• Funds that are “passively managed” generally have lower management fees. Passively managed funds seek to obtain the investment results of an established market index, such as the Standard and Poor’s 500, by duplicating the holdings included in the index. 
  • If the services and investment options under your plan are offered through a bundled program, then some or all of the costs of plan services may not be separately charged to the plan or to your employer. For example, these costs possibly may be subsidized by the asset-based fees charged on investments. 
  • Plans with more total assets may be able to lower fees by using special funds or classes of stock in funds, which generally are sold to larger group investors. “Retail” or “brand name” funds, which are also marketed to individual and small group investors, tend to be listed in the newspaper daily and typically charge higher fees. 
  • Optional features, such as participant loan programs and insurance benefits offered under variable annuity contracts, involve additional costs.
  • Retirement plans, such as 401(k) plans, are group plans. Therefore, your employer may not be able to accommodate each employee’s preferences for investment options or additional services.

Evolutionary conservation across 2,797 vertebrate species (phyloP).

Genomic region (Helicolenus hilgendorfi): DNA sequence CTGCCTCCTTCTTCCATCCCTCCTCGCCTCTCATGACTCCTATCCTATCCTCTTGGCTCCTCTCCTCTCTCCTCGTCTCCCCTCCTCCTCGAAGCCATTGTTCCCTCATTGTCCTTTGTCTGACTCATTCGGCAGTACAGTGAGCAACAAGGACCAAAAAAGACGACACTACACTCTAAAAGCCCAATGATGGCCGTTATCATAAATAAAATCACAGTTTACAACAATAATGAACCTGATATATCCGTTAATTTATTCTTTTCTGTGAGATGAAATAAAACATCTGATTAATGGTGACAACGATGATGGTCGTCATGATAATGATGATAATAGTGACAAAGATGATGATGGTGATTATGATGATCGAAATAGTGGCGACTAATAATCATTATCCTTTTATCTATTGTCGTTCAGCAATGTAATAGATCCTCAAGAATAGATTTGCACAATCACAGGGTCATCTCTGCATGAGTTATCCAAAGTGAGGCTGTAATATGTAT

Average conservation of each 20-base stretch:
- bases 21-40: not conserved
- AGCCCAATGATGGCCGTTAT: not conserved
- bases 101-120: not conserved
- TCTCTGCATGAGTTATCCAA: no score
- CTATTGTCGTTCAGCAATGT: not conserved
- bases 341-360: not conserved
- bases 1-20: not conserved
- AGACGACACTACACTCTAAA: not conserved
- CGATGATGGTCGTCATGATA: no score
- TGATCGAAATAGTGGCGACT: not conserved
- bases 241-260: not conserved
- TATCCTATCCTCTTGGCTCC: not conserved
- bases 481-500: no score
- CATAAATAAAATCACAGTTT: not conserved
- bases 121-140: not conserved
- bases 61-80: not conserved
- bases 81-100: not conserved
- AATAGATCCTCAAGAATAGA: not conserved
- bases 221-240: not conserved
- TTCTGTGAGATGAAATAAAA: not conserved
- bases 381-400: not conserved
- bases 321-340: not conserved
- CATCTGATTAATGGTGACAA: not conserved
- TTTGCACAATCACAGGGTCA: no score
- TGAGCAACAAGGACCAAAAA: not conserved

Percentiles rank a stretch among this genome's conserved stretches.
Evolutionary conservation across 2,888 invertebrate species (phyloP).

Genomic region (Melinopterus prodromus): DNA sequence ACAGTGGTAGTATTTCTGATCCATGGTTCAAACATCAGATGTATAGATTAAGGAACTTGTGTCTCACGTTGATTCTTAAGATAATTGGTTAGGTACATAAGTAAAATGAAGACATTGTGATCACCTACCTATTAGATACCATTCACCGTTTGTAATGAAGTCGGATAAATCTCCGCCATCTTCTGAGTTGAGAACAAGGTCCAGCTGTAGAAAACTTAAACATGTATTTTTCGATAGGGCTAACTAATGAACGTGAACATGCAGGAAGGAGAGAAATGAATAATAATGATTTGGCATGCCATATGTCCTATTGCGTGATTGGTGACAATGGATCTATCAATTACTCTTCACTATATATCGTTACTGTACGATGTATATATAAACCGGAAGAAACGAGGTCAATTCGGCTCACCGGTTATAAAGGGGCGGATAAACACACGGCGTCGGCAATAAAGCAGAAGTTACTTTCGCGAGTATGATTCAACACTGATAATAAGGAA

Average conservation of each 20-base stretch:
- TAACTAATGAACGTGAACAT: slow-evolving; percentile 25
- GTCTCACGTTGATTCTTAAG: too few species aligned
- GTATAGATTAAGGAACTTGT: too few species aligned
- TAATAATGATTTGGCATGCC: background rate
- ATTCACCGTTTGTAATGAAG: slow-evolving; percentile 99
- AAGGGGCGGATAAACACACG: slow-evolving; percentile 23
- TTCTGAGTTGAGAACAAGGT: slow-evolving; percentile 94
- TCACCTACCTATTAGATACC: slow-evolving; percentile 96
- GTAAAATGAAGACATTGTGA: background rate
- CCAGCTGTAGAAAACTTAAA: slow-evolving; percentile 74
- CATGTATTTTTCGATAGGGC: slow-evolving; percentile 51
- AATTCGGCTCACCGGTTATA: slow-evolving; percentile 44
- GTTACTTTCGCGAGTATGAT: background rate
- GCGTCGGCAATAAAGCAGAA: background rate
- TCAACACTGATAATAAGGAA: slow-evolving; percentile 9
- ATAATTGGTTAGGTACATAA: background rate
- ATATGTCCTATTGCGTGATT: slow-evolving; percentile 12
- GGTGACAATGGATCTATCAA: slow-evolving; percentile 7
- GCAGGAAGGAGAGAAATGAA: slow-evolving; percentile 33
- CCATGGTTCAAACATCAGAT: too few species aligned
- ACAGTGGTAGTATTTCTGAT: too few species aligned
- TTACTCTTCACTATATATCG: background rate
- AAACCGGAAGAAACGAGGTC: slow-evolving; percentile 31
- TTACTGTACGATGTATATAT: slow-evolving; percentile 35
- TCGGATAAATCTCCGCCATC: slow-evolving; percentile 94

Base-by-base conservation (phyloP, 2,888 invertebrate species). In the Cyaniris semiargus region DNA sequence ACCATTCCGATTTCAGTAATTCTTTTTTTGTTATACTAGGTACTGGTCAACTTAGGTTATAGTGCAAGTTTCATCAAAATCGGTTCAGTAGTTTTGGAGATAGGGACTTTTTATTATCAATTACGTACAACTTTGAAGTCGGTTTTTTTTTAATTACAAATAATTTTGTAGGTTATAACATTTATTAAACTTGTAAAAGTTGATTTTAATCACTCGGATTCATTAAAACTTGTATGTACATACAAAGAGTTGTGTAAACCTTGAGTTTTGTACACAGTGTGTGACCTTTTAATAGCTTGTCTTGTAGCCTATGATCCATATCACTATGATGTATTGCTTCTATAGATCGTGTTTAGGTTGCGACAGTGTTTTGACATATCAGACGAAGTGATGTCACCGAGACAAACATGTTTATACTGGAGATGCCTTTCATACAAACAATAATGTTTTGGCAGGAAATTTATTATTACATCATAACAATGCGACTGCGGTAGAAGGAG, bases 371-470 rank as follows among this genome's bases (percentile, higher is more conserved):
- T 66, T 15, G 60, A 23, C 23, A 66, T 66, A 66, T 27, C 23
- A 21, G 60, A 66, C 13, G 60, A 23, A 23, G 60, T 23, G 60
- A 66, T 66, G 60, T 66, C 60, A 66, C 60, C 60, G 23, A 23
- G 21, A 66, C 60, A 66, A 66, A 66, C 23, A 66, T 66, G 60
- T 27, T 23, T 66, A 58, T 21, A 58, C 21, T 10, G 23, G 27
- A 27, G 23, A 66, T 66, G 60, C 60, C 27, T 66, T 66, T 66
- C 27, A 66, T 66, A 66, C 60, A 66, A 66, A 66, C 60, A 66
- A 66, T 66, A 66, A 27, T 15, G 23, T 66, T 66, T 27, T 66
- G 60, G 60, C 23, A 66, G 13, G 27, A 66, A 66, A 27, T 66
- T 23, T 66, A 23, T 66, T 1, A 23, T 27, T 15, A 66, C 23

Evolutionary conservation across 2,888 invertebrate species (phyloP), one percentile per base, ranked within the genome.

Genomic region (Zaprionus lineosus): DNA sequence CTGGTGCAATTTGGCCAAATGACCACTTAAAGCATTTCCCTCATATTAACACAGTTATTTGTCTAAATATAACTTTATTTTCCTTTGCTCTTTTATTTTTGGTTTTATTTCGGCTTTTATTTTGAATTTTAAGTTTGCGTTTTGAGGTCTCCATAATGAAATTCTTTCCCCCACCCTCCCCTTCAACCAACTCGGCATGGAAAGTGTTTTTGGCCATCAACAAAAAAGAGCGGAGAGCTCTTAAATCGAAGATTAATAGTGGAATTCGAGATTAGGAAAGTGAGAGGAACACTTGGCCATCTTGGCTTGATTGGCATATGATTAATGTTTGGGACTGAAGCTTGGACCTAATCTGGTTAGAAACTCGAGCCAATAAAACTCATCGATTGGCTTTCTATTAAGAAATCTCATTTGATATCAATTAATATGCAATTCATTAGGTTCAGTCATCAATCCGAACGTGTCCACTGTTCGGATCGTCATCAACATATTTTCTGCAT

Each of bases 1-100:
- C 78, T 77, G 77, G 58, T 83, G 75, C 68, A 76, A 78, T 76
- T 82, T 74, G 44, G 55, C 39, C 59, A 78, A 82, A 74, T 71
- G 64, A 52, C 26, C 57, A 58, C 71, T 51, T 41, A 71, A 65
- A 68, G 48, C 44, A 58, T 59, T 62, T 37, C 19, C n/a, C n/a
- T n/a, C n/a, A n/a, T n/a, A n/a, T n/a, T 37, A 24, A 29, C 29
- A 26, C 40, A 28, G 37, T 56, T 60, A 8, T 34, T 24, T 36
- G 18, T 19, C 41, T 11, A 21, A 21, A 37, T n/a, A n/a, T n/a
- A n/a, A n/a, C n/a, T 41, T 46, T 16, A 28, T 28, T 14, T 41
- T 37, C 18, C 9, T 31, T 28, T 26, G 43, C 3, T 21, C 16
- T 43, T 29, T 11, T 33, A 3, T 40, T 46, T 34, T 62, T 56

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Conclusion

When you consider the fees in your 401(k) plan and their impact on your retirement income, remember that all services have costs. If your employer has selected a bundled program of services and investments, compare all services received with the total cost. Also remember that higher investment management fees do not necessarily mean better performance. Nor is cheaper necessarily better. Compare the net returns relative to the risks among available investment options. These fees are only one part of the bigger picture including investment risk and returns and the extent and quality of services provided. Keep in mind the importance of diversifying your investments.

What has your experience been with your 401(k) so far? I'd love to hear about it!